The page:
Miriam Robinson: “The Indescribable”

Artist name: Miriam Robinson

Featured Work 1: “Faceprint” Free Painting Hidden in Public

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Interdisciplinary Artist Miriam Robinson creates a range of colorful, beautiful, and layered works. They contain rich hues and some utilize carefully chosen areas of white negative space and thoughtful written messages to engage the viewer. She experiments with control and chance and wanders along the barrier between private and public art with her free art drops, collaboration with art non-profits, and mural and public sculpture creation.

Featured Works Slideshow:

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5 Questions for the Artist:

1. What is art to you?

Art is hard to define, and I think that is part of what makes it so beautiful and so necessary. For me, it is often the visualization of that which I cannot put into words. It is truth, it is the sharing of a snapshot or a perspective of life, and it is the indescribable.

2. What did you make in the past, and why?

I’ve made a lot of things in the past, for a lot of reasons. I started a series called “Faceprints” a year or 2 ago, about 4” or 5” square paintings on wood that I gave out for Free Art Friday. I was given an old stencil by a neighbor of mind – a stencil artist I liked. I had very little confidence in my paintings at the time, but having the stencil felt like a secret weapon. I could experiment a lot with abstracts and different methods of creating abstracts, and then use the stencil on top of it. The feeling of the abstract came out, but it didn’t have to be the focus of the painting or particularly meaningful in and of itself. I later began using these faceprints as a way to communicate perspectives, thoughts, and encouragement to people in the community. I’d write things like “does this make my heart look fat?” or “the secret is: you never had to blend in” or “We’re 70% water. We all run sometimes.” I’ve made probably 300+ of these paintings. I’ve hidden a bunch in Atlanta, and I’ve shipped them to friends to hide in other cities, and given them to friends to drop while traveling abroad.

The inspiration behind my series of “Faceprints” comes from the idea of footprints and from this innate desire to make an impact – to make a mark. Ironically, however, I think the biggest lessons I’ve learned haven’t come from times of comfortably moseying along the path of life. The most impactful moments of my life– the ones that have inspired real change and growth have come from times of struggle, where I’ve really fallen on my face. “Faceprints” is about sharing this vulnerability of humanity with the hope of creating a positive impact – with the hope of sharing hope with someone else who may or may not also know what it’s like to walk with their face.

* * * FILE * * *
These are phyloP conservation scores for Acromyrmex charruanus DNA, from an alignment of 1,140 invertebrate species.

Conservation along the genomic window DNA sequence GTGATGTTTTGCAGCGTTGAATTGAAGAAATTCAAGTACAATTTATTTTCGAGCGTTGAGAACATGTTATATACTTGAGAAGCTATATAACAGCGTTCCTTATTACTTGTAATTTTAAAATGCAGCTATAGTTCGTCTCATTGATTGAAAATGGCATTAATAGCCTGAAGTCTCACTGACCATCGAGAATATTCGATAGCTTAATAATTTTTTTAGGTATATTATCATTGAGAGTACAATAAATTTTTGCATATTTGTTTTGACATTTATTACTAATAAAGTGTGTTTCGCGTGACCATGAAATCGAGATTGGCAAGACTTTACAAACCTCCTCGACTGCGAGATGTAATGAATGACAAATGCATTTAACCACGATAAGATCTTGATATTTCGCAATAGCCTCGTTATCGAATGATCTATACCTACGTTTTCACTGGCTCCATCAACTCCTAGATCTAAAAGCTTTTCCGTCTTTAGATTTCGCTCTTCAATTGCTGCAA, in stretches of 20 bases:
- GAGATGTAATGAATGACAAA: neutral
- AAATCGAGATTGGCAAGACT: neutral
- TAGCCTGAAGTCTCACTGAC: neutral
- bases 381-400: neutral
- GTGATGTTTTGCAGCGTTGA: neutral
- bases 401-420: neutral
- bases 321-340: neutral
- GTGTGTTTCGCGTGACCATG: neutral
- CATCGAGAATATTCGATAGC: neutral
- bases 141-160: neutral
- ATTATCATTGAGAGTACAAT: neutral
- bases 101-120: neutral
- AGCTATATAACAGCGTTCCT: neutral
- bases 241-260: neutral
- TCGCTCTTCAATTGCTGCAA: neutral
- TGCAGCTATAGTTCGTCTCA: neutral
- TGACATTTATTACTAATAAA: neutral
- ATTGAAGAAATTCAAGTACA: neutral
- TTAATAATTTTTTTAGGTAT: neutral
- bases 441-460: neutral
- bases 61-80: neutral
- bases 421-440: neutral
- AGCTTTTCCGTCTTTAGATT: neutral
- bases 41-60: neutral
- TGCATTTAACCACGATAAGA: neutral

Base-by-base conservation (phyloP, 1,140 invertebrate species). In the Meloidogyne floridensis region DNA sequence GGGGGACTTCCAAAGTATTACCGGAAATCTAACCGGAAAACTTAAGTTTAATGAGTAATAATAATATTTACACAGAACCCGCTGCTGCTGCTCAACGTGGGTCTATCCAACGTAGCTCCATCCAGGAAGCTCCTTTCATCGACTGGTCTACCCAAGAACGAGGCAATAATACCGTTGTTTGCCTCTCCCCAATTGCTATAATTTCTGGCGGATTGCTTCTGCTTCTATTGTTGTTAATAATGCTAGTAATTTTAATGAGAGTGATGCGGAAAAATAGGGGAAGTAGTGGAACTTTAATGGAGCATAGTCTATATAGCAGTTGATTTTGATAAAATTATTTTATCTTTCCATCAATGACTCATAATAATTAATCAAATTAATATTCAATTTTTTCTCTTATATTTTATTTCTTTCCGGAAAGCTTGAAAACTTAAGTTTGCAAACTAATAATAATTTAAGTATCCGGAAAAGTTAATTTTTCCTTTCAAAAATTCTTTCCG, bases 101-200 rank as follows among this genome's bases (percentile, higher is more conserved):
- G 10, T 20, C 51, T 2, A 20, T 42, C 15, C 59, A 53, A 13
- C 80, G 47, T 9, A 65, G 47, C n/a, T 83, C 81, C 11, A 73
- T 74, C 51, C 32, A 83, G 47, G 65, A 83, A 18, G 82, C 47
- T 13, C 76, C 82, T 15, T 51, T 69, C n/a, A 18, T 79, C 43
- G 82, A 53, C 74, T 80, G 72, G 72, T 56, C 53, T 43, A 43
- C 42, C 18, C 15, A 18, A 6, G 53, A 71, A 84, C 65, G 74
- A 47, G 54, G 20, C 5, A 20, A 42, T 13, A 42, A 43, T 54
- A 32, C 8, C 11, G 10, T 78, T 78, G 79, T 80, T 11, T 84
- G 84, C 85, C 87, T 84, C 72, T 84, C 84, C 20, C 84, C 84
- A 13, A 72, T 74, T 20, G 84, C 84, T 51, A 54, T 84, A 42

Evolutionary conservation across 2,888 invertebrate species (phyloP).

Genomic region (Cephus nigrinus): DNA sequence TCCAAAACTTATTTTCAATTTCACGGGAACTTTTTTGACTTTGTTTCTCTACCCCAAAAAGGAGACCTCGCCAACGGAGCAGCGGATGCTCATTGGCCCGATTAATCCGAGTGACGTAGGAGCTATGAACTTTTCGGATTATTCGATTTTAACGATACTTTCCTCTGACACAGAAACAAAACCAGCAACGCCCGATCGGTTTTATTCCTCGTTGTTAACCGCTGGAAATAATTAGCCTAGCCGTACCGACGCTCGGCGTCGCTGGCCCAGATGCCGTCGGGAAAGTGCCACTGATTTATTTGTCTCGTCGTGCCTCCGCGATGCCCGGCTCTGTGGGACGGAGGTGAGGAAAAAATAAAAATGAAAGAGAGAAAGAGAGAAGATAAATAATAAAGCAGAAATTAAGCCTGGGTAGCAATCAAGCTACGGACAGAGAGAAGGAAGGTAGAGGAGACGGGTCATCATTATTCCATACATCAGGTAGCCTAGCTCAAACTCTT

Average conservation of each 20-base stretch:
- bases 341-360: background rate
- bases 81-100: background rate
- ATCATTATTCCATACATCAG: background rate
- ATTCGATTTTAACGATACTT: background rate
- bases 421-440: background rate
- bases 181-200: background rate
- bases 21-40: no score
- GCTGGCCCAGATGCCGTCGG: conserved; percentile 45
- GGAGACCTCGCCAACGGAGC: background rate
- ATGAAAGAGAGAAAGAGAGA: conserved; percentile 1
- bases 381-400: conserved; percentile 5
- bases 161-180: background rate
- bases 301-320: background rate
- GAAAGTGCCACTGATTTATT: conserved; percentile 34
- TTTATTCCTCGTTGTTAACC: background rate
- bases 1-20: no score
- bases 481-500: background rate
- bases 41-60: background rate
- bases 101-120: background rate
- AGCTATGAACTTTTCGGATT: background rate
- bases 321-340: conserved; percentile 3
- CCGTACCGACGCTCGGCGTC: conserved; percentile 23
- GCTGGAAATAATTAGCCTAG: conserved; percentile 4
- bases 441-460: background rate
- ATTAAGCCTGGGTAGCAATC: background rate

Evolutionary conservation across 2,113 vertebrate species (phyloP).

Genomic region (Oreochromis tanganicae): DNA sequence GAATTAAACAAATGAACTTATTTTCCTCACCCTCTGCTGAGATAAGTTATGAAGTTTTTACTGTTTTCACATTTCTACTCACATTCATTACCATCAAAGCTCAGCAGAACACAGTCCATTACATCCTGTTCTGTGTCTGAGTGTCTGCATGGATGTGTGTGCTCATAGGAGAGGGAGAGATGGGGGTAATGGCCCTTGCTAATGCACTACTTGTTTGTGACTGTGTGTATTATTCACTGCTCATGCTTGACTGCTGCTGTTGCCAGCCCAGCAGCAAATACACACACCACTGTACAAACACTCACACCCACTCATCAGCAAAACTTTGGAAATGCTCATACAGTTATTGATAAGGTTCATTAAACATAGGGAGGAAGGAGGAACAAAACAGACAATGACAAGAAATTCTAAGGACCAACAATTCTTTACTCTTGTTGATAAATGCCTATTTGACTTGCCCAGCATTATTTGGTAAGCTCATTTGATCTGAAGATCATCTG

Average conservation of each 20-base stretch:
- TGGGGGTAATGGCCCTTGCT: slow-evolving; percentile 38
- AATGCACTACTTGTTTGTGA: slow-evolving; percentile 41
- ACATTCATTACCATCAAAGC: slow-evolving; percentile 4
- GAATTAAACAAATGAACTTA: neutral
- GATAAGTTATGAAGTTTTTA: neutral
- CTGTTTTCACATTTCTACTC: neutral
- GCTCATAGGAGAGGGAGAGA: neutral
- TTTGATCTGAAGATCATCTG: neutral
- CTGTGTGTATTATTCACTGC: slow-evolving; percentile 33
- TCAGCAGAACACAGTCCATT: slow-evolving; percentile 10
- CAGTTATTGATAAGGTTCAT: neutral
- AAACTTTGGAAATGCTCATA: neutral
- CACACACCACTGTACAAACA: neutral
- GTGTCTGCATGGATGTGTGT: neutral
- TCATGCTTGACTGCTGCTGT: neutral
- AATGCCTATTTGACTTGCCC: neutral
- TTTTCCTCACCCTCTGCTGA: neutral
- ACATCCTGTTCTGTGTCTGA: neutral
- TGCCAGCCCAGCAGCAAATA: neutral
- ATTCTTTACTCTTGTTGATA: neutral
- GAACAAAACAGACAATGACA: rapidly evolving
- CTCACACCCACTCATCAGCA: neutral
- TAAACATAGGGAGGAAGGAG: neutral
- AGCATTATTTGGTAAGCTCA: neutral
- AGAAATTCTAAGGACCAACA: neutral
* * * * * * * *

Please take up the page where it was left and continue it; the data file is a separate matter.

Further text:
3. What are you making now, and why?

Currently, I’m working on a series called “Explosive Geometries.” It’s an experiment in ordered chaos, testing the balance between naturally occurring and manipulated forces on water-based paint media. It came from making heavily water-based acrylic paintings where the water dripped in all different directions, from flipping the direction of the canvas on the easel.

I began assisting other artists in painting murals, and I became interested in the idea of painting a mural of my own. I began experimenting with ways to get a similar effect to the multi-directional dripping effect I got from flipping the canvas, as I knew I wouldn’t be able to flip the wall. I landed a job in a sculpture studio, and as I was introduced to power tools, I became interested in the use of pneumatic tools and other power tools to push water-based paint in different directions. It created incredible textures and movement. Then I began experimenting with ways to make the designs more calculated, more ordered, less chaotic. And now I’m making and showing “Explosive Geometries” at national shows.

4. What are your hopes for the future?

I’m really interested in doing more public artwork. I hope to go on to make some more incredible sculptures with Formations, and I am working hard to land and lead some collaborative mural projects with local artists I admire.

(5. Do you want to add anything?- no)

Artist Supplied Background:

Miriam Robinson was born in Cairo, Egypt to American parents, living overseas. She grew up in Duluth, Georgia and was an interdisciplinary studies major at Georgia College & State University and Georgia State University.

Miriam is an interdisciplinary artist, a fabricator, and a project manager. Her background and heart is in the arts. She has worked alongside a handful of international and local artists in completing indoor and outdoor murals as well as worked on award-winning sculptures and scholarship-winning installations.

She is passionate about public art, collaboration, and community building. In her free time, she experiments a lot with new ways of painting and volunteers with local art-related nonprofits. One of her favorite pastimes is to hide free paintings around cities for others to find (#freeartfriday). When she’s not working on art projects, Miriam enjoys crossword puzzles, yoga, and indoor rock climbing.

Miriam Robinson is on Instagram.

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5 Questions for the Artist, © Julia Travers
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